by Rob Williams on February 18, 2010 in AMD Processors
AMD last month launched five processor models, three Athlon II’s and two Phenom II’s, and we’re taking a look at one of each. The Phenom II is a 3.20GHz dual-core, and a Black Edition dual-core at that, while the Athlon II is the ultra-affordable 2.9GHz quad-core. Let’s see how both stack up to the rest of AMD’s line-up, and the competition.
Photo manipulation benchmarks are more relevant than ever, given the proliferation of high-end digital photography hardware. For this benchmark, we test the system’s handling of RAW photo data using Adobe Lightroom, an excellent RAW photo editor and organizer that’s easy to use and looks fantastic.
For our testing, we take 100 RAW files (in Nikon’s .NEF file format) which have a 10-megapixel resolution, and export them as JPEG files in 1000×669 resolution, similar to most of the photos we use here on the website. Such a result could also be easily distributed online or saved as a low-resolution backup. This test involves not only scaling of the image itself, but encoding in a different image format. The test is timed indirectly using a stopwatch, and times are accurate to within +/- 0.25 seconds.
TMPGEnc Xpress 4.5
When it comes to video transcoding, one of the best offerings on the market is TMPGEnc Xpress. Although a bit pricey, the software offers an incredible amount of flexibility and customization, not to mention superb format support. From the get go, you can output to DivX, DVD, Video-CD, Super Video-CD, HDV, QuickTime, MPEG, and more. It even goes as far as to include support for Blu-ray video!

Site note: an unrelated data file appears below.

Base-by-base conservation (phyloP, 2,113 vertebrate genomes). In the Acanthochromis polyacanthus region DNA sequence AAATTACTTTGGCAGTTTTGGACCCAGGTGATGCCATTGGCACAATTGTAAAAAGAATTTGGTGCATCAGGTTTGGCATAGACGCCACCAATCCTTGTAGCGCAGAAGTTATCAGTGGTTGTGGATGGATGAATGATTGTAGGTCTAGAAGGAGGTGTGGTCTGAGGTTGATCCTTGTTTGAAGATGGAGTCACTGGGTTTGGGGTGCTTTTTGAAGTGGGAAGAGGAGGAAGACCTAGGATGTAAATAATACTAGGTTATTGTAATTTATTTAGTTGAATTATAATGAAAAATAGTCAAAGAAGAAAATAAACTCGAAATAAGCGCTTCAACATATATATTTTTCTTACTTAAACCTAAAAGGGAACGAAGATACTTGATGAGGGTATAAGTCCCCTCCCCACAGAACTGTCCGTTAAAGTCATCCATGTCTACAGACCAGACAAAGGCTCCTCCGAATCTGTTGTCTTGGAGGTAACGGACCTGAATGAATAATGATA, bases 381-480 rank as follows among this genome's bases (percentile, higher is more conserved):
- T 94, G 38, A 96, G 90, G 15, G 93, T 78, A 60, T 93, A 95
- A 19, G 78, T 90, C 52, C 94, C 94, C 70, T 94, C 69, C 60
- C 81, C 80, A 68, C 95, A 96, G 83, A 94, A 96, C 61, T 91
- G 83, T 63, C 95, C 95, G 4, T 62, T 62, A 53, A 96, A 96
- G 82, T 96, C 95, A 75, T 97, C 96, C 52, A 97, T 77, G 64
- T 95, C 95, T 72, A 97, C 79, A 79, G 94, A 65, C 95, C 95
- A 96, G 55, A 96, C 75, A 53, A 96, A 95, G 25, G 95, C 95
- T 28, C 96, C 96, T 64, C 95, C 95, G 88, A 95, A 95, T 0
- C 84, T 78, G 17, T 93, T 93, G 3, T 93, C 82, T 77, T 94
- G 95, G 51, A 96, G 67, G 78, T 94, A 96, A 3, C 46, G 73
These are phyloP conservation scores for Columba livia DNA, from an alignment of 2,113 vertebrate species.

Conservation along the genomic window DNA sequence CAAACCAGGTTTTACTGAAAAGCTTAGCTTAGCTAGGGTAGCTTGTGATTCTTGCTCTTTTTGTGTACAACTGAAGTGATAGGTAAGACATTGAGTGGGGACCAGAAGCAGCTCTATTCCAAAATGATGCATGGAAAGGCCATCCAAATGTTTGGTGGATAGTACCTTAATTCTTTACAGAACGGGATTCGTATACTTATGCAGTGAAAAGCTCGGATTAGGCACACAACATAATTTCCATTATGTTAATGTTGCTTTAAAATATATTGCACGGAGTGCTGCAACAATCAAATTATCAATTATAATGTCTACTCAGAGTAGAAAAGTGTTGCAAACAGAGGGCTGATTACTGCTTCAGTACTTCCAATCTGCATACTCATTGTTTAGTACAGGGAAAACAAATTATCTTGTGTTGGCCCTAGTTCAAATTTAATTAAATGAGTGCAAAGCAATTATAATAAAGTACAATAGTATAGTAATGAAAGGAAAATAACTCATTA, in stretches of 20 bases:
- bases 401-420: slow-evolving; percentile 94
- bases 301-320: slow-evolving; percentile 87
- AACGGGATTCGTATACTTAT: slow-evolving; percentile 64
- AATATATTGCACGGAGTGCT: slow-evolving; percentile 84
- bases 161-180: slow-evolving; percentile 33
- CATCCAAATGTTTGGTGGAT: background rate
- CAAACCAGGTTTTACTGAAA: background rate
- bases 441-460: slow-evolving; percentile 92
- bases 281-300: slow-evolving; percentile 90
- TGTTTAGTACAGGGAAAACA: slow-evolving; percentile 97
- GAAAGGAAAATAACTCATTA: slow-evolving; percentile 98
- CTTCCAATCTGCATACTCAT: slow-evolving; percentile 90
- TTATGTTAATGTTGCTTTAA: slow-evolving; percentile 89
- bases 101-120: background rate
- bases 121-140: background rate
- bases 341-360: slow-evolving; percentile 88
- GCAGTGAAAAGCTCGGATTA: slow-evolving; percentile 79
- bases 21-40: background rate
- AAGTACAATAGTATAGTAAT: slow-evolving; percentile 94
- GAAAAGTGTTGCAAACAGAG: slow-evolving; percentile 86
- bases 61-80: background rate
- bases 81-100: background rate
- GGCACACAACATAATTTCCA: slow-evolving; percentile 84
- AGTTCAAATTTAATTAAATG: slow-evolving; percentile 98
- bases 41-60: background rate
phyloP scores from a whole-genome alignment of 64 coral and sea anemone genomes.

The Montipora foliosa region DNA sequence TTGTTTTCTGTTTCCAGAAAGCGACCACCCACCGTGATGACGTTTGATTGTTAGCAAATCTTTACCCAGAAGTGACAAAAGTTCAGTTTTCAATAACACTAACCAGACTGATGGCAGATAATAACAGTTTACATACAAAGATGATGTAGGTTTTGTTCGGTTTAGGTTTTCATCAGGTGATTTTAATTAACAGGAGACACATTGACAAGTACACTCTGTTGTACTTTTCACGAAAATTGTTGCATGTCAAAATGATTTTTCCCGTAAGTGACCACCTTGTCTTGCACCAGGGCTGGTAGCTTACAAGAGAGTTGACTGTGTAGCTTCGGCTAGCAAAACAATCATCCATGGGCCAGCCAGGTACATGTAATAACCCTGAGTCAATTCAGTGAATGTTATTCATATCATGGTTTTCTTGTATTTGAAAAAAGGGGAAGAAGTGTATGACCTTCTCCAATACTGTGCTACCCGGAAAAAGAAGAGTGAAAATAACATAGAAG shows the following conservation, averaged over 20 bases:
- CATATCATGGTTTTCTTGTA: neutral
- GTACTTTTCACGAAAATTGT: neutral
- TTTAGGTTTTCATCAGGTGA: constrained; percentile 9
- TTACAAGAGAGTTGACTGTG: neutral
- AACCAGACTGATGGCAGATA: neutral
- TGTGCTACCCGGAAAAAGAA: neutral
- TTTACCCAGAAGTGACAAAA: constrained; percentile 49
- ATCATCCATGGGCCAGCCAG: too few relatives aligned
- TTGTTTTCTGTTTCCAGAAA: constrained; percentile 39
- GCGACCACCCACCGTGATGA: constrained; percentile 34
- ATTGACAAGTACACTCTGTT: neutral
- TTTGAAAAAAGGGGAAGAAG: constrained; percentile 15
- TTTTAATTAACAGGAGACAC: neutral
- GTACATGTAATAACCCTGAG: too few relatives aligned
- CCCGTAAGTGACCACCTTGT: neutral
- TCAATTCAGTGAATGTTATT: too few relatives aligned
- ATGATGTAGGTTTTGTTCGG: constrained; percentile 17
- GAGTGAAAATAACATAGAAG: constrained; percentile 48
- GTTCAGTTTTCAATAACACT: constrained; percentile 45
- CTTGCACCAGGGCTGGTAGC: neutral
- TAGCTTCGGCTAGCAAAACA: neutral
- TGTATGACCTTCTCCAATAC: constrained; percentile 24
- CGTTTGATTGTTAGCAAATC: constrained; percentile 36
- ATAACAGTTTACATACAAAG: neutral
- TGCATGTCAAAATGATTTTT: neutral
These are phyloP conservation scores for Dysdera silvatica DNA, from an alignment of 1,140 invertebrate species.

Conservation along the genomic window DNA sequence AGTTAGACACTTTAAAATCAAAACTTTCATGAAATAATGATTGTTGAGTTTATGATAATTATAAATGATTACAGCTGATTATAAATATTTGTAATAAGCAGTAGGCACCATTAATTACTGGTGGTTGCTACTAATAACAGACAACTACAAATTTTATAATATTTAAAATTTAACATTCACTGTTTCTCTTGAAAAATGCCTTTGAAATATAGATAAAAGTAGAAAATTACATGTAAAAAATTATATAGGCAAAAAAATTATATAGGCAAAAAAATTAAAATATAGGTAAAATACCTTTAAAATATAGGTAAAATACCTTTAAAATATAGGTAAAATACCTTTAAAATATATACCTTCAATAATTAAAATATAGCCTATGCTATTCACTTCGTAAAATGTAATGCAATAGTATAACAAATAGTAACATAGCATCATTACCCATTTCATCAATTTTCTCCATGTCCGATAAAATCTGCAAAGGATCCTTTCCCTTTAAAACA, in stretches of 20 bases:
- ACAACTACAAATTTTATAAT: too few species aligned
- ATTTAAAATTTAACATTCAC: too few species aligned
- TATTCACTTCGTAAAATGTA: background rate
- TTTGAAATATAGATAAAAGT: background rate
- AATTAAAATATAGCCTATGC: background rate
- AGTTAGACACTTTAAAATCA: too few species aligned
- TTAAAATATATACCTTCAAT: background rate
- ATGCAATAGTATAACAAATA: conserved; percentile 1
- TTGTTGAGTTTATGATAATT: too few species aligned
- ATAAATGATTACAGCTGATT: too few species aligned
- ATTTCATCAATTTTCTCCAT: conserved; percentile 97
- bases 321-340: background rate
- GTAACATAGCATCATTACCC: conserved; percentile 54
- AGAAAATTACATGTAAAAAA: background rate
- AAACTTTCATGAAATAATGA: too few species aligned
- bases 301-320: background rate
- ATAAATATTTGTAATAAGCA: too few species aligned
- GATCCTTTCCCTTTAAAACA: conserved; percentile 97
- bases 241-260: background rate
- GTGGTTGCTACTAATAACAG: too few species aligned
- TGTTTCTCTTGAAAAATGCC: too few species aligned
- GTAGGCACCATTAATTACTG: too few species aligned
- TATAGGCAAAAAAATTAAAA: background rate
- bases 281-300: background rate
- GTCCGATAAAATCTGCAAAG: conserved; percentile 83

There are a few reasons why we choose to use TMPGEnc for our tests. The first relates to the reasons laid out above. The sheer ease of use and flexibility is appreciated. Beyond that, the application does us a huge favor by tracking the encoding time, so that we can actually look away while an encode is taking place and not be afraid that we’ll miss the final encoding time. Believe it or not, not all transcoding applications work like this.
For our test, we take a 0.99GB high-quality DivX H.264 AVI video of Half-Life 2: Episode Two gameplay with stereo audio and transcode it to the same resolution of 720p (1280×720), but lower the bit rate in order to attain a modest file size. This test also utilizes the SSE instruction sets, either SSE2 or SSE4, depending on what the chip supports.
AMD’s CPUs continue to impress with these tests. The lowly $120 quad-core manages to keep right up to Intel’s $200 Core i5-661 in our Lightroom test, but falls a bit behind in our TMPGEnc Xpress test. To be fair, that test uses SSE4 for Intel CPUs, while AMD lacks it. It does however show the raw performance gains that can be seen when SSE4 is utilized, however.